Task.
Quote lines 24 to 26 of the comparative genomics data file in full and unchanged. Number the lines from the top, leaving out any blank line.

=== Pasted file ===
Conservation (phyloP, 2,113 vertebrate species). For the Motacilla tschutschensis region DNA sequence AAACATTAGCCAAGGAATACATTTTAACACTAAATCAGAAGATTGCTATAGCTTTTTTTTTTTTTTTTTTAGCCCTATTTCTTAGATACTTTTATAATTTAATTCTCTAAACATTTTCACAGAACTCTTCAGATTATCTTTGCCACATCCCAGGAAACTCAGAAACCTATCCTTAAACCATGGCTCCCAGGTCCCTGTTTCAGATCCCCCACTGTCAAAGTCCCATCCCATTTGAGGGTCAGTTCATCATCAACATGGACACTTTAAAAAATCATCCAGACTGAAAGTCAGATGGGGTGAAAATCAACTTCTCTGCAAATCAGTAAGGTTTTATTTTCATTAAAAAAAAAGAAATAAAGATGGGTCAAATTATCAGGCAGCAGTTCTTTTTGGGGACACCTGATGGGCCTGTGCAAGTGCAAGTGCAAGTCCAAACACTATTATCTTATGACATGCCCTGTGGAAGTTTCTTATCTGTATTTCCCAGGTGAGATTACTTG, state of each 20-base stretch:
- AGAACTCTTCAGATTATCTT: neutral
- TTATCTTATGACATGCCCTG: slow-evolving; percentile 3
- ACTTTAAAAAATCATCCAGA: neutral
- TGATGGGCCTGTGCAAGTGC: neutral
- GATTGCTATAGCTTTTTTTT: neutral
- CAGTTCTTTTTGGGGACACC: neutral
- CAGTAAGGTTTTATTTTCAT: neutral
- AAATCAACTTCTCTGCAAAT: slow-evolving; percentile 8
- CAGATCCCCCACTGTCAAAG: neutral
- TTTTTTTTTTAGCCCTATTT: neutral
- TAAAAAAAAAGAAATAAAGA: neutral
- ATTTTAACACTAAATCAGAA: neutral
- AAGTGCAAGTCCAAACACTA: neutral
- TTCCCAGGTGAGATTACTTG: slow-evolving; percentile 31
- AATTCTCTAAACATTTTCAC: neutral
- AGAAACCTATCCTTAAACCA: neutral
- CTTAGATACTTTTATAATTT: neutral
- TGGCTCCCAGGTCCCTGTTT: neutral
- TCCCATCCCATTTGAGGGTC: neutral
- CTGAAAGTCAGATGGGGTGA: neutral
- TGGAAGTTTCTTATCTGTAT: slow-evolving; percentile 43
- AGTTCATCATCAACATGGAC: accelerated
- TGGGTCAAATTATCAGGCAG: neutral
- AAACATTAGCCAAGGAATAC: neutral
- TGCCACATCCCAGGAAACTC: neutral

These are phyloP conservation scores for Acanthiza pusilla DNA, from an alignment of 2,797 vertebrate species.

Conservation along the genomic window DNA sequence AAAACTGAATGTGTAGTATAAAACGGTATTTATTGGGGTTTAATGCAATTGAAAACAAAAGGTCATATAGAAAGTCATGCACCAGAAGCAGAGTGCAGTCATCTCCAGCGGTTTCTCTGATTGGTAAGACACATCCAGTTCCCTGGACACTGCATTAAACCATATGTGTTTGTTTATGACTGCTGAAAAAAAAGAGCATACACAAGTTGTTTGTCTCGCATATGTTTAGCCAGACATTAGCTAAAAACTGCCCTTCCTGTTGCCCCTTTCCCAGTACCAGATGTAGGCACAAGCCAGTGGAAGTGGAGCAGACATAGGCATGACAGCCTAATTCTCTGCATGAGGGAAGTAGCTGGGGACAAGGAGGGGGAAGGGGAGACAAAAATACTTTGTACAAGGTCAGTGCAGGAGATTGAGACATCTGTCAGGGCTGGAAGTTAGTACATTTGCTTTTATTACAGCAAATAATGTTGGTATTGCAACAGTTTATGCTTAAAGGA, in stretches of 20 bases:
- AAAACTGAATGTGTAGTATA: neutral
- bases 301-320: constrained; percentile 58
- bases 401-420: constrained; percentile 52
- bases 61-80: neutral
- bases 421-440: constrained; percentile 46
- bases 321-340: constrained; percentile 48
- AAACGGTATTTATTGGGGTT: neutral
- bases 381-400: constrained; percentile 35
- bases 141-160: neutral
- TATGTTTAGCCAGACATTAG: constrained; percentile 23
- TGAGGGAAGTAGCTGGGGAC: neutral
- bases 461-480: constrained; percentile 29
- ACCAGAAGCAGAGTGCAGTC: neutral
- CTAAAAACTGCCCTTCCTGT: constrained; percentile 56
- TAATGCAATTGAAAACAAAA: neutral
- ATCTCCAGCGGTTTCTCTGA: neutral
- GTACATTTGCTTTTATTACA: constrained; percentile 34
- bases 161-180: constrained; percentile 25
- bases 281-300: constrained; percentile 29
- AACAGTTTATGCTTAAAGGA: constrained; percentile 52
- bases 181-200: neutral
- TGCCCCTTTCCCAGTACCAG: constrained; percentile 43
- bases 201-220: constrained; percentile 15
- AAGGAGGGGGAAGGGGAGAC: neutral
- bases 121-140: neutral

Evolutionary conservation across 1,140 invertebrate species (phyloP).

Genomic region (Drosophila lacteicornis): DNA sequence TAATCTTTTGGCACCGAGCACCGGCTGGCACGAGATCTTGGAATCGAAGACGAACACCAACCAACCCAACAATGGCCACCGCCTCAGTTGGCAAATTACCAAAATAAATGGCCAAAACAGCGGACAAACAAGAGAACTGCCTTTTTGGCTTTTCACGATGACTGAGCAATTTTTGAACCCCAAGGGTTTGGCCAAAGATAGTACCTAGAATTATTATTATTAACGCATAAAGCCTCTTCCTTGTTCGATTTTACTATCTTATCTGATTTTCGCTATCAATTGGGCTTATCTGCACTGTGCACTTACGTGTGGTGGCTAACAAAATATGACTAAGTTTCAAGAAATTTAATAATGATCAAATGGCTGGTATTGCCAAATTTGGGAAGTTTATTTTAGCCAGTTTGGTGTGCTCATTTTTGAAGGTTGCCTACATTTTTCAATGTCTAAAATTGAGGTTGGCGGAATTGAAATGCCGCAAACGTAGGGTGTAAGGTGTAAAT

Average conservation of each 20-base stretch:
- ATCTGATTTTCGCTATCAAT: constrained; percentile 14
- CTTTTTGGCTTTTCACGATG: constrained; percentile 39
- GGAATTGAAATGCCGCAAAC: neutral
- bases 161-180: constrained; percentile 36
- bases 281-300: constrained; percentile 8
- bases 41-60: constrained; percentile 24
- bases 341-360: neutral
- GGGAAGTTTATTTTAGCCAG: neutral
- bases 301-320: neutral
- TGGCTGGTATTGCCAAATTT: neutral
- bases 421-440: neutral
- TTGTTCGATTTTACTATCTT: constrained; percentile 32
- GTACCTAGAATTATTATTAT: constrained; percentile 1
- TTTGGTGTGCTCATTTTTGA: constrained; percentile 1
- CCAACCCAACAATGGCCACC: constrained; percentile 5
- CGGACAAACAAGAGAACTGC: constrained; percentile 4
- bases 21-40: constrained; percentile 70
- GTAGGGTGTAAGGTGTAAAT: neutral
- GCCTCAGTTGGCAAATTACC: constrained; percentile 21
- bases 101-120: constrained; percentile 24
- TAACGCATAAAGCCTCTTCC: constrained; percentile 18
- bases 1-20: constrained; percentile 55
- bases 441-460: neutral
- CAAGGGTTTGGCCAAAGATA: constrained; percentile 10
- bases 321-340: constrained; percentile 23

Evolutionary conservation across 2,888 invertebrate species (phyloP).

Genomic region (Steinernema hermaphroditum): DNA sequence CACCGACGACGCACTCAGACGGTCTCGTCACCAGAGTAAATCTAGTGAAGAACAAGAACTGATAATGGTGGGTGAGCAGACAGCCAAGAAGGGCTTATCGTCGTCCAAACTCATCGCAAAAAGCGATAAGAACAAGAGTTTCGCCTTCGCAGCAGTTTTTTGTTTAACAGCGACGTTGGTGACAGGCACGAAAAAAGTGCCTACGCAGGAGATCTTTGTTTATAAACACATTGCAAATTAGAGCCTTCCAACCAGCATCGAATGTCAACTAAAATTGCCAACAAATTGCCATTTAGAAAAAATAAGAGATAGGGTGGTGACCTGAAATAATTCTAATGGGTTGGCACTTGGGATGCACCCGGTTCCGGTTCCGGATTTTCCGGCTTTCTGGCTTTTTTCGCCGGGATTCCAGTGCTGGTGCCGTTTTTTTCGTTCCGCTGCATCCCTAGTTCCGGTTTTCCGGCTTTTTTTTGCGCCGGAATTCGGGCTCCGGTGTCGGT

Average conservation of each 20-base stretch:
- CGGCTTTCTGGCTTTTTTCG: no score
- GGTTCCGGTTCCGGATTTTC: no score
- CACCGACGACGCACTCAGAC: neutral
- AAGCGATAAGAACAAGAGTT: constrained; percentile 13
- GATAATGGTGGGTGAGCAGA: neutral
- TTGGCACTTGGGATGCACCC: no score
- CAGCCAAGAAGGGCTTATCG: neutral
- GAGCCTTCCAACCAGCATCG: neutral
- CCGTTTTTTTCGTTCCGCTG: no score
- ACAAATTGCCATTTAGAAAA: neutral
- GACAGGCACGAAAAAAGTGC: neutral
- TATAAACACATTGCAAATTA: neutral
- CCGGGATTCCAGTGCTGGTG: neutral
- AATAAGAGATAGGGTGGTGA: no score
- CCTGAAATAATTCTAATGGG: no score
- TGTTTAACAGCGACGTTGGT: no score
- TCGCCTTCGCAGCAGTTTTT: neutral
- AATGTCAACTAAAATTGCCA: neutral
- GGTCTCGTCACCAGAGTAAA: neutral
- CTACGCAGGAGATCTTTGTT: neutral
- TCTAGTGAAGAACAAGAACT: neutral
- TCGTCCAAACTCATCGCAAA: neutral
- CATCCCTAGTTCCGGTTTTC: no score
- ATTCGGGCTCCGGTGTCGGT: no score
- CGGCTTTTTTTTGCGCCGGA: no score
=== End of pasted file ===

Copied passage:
- TGGGTCAAATTATCAGGCAG: neutral
- AAACATTAGCCAAGGAATAC: neutral
- TGCCACATCCCAGGAAACTC: neutral